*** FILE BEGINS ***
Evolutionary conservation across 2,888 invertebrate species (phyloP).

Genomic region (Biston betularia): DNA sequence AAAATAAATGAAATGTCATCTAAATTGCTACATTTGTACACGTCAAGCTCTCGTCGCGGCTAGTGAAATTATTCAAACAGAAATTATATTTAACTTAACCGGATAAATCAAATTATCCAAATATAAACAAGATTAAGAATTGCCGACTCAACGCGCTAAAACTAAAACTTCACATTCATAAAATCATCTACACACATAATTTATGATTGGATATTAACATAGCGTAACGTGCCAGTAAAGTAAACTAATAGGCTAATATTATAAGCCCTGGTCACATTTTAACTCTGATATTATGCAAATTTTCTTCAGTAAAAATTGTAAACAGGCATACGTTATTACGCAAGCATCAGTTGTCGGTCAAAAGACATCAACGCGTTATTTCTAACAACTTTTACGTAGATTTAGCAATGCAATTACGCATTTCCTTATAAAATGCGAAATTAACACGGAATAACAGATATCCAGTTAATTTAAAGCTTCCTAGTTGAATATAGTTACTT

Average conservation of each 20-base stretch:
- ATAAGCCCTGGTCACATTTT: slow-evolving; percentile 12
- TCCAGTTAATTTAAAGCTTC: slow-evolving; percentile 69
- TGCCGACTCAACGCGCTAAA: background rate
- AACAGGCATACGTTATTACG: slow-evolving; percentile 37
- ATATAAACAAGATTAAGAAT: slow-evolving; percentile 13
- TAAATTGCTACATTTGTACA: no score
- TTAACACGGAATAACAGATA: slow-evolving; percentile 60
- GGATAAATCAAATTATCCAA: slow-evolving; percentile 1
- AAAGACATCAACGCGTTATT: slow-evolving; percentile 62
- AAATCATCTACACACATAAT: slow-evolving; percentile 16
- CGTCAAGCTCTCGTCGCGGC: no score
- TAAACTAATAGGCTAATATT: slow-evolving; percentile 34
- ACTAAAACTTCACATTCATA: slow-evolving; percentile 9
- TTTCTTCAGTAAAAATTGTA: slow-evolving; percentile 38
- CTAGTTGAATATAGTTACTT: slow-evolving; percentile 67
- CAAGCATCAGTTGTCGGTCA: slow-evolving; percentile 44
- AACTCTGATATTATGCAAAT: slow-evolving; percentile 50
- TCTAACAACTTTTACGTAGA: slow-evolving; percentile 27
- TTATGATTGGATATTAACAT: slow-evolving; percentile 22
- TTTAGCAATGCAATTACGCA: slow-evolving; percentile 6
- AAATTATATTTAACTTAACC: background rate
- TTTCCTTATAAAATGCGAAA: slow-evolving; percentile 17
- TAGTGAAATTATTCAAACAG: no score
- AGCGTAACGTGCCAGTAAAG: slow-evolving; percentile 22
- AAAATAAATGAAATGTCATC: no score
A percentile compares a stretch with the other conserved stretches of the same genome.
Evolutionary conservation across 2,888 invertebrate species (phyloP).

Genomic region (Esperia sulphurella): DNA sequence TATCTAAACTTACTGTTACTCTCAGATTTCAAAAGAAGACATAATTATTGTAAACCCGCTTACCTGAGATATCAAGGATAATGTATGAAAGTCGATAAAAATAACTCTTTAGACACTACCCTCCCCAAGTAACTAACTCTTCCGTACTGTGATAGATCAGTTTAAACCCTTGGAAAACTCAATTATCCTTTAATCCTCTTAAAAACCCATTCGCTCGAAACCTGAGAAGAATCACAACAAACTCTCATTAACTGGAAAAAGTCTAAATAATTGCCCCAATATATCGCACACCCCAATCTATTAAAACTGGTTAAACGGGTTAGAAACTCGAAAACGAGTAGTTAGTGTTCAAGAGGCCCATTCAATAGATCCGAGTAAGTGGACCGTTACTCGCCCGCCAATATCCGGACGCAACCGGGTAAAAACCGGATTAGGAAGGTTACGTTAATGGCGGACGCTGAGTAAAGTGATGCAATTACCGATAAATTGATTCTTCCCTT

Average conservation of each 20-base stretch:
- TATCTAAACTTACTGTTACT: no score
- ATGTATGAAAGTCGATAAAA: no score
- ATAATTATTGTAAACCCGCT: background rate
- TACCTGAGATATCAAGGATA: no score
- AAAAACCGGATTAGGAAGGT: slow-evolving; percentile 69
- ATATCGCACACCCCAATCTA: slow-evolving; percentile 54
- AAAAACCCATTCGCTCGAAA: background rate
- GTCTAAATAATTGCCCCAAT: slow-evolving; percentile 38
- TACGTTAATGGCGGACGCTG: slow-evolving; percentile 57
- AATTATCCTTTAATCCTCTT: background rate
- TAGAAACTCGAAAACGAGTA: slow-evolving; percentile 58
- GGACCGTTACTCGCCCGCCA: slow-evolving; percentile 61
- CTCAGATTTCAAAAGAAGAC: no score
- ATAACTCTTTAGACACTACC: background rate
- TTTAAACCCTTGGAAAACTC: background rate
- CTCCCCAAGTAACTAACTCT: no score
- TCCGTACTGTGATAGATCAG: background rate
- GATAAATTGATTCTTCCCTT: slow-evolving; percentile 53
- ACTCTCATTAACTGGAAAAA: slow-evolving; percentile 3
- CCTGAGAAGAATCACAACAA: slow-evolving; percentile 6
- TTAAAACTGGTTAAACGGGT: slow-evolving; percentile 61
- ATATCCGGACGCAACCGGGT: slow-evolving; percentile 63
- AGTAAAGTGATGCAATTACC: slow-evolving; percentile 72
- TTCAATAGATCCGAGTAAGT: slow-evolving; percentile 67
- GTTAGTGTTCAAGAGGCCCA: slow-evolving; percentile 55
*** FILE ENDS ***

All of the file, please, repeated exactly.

Evolutionary conservation across 2,888 invertebrate species (phyloP).

Genomic region (Biston betularia): DNA sequence AAAATAAATGAAATGTCATCTAAATTGCTACATTTGTACACGTCAAGCTCTCGTCGCGGCTAGTGAAATTATTCAAACAGAAATTATATTTAACTTAACCGGATAAATCAAATTATCCAAATATAAACAAGATTAAGAATTGCCGACTCAACGCGCTAAAACTAAAACTTCACATTCATAAAATCATCTACACACATAATTTATGATTGGATATTAACATAGCGTAACGTGCCAGTAAAGTAAACTAATAGGCTAATATTATAAGCCCTGGTCACATTTTAACTCTGATATTATGCAAATTTTCTTCAGTAAAAATTGTAAACAGGCATACGTTATTACGCAAGCATCAGTTGTCGGTCAAAAGACATCAACGCGTTATTTCTAACAACTTTTACGTAGATTTAGCAATGCAATTACGCATTTCCTTATAAAATGCGAAATTAACACGGAATAACAGATATCCAGTTAATTTAAAGCTTCCTAGTTGAATATAGTTACTT

Average conservation of each 20-base stretch:
- ATAAGCCCTGGTCACATTTT: slow-evolving; percentile 12
- TCCAGTTAATTTAAAGCTTC: slow-evolving; percentile 69
- TGCCGACTCAACGCGCTAAA: background rate
- AACAGGCATACGTTATTACG: slow-evolving; percentile 37
- ATATAAACAAGATTAAGAAT: slow-evolving; percentile 13
- TAAATTGCTACATTTGTACA: no score
- TTAACACGGAATAACAGATA: slow-evolving; percentile 60
- GGATAAATCAAATTATCCAA: slow-evolving; percentile 1
- AAAGACATCAACGCGTTATT: slow-evolving; percentile 62
- AAATCATCTACACACATAAT: slow-evolving; percentile 16
- CGTCAAGCTCTCGTCGCGGC: no score
- TAAACTAATAGGCTAATATT: slow-evolving; percentile 34
- ACTAAAACTTCACATTCATA: slow-evolving; percentile 9
- TTTCTTCAGTAAAAATTGTA: slow-evolving; percentile 38
- CTAGTTGAATATAGTTACTT: slow-evolving; percentile 67
- CAAGCATCAGTTGTCGGTCA: slow-evolving; percentile 44
- AACTCTGATATTATGCAAAT: slow-evolving; percentile 50
- TCTAACAACTTTTACGTAGA: slow-evolving; percentile 27
- TTATGATTGGATATTAACAT: slow-evolving; percentile 22
- TTTAGCAATGCAATTACGCA: slow-evolving; percentile 6
- AAATTATATTTAACTTAACC: background rate
- TTTCCTTATAAAATGCGAAA: slow-evolving; percentile 17
- TAGTGAAATTATTCAAACAG: no score
- AGCGTAACGTGCCAGTAAAG: slow-evolving; percentile 22
- AAAATAAATGAAATGTCATC: no score
A percentile compares a stretch with the other conserved stretches of the same genome.
Evolutionary conservation across 2,888 invertebrate species (phyloP).

Genomic region (Esperia sulphurella): DNA sequence TATCTAAACTTACTGTTACTCTCAGATTTCAAAAGAAGACATAATTATTGTAAACCCGCTTACCTGAGATATCAAGGATAATGTATGAAAGTCGATAAAAATAACTCTTTAGACACTACCCTCCCCAAGTAACTAACTCTTCCGTACTGTGATAGATCAGTTTAAACCCTTGGAAAACTCAATTATCCTTTAATCCTCTTAAAAACCCATTCGCTCGAAACCTGAGAAGAATCACAACAAACTCTCATTAACTGGAAAAAGTCTAAATAATTGCCCCAATATATCGCACACCCCAATCTATTAAAACTGGTTAAACGGGTTAGAAACTCGAAAACGAGTAGTTAGTGTTCAAGAGGCCCATTCAATAGATCCGAGTAAGTGGACCGTTACTCGCCCGCCAATATCCGGACGCAACCGGGTAAAAACCGGATTAGGAAGGTTACGTTAATGGCGGACGCTGAGTAAAGTGATGCAATTACCGATAAATTGATTCTTCCCTT

Average conservation of each 20-base stretch:
- TATCTAAACTTACTGTTACT: no score
- ATGTATGAAAGTCGATAAAA: no score
- ATAATTATTGTAAACCCGCT: background rate
- TACCTGAGATATCAAGGATA: no score
- AAAAACCGGATTAGGAAGGT: slow-evolving; percentile 69
- ATATCGCACACCCCAATCTA: slow-evolving; percentile 54
- AAAAACCCATTCGCTCGAAA: background rate
- GTCTAAATAATTGCCCCAAT: slow-evolving; percentile 38
- TACGTTAATGGCGGACGCTG: slow-evolving; percentile 57
- AATTATCCTTTAATCCTCTT: background rate
- TAGAAACTCGAAAACGAGTA: slow-evolving; percentile 58
- GGACCGTTACTCGCCCGCCA: slow-evolving; percentile 61
- CTCAGATTTCAAAAGAAGAC: no score
- ATAACTCTTTAGACACTACC: background rate
- TTTAAACCCTTGGAAAACTC: background rate
- CTCCCCAAGTAACTAACTCT: no score
- TCCGTACTGTGATAGATCAG: background rate
- GATAAATTGATTCTTCCCTT: slow-evolving; percentile 53
- ACTCTCATTAACTGGAAAAA: slow-evolving; percentile 3
- CCTGAGAAGAATCACAACAA: slow-evolving; percentile 6
- TTAAAACTGGTTAAACGGGT: slow-evolving; percentile 61
- ATATCCGGACGCAACCGGGT: slow-evolving; percentile 63
- AGTAAAGTGATGCAATTACC: slow-evolving; percentile 72
- TTCAATAGATCCGAGTAAGT: slow-evolving; percentile 67
- GTTAGTGTTCAAGAGGCCCA: slow-evolving; percentile 55